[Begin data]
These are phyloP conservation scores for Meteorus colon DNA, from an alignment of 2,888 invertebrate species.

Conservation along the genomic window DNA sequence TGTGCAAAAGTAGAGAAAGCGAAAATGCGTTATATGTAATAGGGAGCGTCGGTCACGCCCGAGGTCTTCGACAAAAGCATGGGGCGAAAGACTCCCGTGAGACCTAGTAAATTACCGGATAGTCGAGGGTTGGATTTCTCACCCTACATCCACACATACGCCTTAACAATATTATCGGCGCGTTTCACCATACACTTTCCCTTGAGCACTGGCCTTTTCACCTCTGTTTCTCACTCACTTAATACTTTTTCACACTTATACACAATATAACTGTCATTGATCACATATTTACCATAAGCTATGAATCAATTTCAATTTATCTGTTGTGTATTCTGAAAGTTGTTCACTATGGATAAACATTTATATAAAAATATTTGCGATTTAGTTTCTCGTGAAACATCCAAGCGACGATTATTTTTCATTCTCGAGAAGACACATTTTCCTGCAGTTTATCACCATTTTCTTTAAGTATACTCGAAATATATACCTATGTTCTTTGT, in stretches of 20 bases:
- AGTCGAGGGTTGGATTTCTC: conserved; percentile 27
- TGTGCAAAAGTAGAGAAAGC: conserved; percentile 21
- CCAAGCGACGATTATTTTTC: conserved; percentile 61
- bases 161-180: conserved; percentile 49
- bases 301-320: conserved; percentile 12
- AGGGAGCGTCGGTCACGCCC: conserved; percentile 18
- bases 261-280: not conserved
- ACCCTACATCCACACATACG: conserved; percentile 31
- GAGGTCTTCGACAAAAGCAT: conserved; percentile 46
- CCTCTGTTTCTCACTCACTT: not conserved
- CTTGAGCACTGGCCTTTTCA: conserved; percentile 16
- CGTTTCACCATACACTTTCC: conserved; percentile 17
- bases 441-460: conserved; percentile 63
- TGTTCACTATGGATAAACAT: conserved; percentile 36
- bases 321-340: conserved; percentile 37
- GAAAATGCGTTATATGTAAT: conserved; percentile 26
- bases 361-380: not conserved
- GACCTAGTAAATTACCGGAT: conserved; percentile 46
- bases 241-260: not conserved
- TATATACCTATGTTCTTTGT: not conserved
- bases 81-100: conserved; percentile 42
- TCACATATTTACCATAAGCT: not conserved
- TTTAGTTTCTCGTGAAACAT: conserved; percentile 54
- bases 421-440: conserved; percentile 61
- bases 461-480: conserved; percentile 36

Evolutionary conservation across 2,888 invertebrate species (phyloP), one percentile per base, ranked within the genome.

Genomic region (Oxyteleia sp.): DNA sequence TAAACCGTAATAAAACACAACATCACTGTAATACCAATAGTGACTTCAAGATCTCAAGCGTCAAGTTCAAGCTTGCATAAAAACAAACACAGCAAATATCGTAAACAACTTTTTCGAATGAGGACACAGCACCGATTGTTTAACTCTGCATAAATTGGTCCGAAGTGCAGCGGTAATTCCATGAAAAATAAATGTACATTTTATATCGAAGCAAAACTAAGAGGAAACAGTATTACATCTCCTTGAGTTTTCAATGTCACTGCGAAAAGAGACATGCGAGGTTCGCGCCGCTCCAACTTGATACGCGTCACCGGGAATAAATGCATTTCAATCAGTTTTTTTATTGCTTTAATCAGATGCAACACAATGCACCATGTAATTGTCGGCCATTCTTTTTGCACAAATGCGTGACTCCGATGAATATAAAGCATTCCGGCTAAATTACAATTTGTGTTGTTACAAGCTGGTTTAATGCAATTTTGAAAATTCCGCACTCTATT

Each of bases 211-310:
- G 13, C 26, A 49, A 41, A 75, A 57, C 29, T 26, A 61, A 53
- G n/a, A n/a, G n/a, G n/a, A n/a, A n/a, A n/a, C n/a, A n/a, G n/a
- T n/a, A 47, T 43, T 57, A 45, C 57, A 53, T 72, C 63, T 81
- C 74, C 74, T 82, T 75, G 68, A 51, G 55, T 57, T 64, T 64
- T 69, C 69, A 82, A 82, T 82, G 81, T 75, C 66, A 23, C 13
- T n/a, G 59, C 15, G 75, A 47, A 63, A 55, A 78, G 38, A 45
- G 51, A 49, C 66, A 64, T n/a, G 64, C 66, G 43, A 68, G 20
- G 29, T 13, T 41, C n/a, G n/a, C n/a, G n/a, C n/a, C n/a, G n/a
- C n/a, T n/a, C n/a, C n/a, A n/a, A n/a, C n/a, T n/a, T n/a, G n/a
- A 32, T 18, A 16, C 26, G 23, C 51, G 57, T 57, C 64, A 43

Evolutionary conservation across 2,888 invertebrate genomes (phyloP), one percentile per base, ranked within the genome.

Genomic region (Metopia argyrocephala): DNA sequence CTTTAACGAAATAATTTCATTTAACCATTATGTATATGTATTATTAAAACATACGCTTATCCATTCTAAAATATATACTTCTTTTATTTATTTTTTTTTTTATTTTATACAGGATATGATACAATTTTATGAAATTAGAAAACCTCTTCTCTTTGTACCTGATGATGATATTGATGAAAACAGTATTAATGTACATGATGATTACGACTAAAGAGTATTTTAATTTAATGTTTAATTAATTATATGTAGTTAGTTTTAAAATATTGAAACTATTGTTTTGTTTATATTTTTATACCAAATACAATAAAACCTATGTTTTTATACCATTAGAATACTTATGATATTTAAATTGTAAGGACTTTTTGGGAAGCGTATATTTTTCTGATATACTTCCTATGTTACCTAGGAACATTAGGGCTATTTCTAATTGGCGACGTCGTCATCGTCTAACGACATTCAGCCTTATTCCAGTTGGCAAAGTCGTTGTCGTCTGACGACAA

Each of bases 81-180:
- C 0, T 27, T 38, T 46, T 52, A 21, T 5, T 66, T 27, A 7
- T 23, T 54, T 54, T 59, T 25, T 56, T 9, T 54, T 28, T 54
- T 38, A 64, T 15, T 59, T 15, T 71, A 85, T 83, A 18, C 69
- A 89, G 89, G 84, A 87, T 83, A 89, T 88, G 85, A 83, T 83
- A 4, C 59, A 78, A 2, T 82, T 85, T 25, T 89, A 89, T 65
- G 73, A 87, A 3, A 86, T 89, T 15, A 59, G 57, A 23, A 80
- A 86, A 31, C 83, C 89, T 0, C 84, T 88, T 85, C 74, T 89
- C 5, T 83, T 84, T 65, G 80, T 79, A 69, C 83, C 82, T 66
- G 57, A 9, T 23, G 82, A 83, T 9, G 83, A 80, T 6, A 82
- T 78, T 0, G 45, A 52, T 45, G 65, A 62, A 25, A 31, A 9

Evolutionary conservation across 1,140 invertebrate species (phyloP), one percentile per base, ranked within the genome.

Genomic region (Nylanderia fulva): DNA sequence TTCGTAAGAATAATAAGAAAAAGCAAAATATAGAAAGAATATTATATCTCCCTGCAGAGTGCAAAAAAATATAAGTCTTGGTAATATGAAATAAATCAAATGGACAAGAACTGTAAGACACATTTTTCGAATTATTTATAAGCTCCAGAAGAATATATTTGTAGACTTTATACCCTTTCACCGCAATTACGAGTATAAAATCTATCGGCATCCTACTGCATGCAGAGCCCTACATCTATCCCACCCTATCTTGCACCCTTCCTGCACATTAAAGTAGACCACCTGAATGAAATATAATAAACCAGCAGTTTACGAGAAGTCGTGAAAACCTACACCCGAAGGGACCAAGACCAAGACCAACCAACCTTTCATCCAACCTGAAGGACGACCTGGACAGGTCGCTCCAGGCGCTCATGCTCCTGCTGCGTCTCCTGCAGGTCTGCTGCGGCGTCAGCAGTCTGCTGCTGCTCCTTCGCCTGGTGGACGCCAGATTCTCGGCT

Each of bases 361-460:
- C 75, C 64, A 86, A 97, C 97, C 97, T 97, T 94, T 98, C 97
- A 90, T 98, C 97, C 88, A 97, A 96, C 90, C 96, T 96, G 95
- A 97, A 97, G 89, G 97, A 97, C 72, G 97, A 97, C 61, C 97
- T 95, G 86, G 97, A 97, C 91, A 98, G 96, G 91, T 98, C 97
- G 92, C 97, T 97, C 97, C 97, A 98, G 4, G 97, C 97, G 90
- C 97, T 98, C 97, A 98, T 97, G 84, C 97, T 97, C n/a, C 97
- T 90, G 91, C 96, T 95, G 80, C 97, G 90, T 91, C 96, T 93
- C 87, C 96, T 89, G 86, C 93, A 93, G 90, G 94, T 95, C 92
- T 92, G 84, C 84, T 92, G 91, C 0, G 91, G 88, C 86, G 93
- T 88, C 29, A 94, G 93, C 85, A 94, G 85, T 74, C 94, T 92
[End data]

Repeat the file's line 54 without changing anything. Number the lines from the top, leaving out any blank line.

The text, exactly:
Evolutionary conservation across 1,140 invertebrate species (phyloP), one percentile per base, ranked within the genome.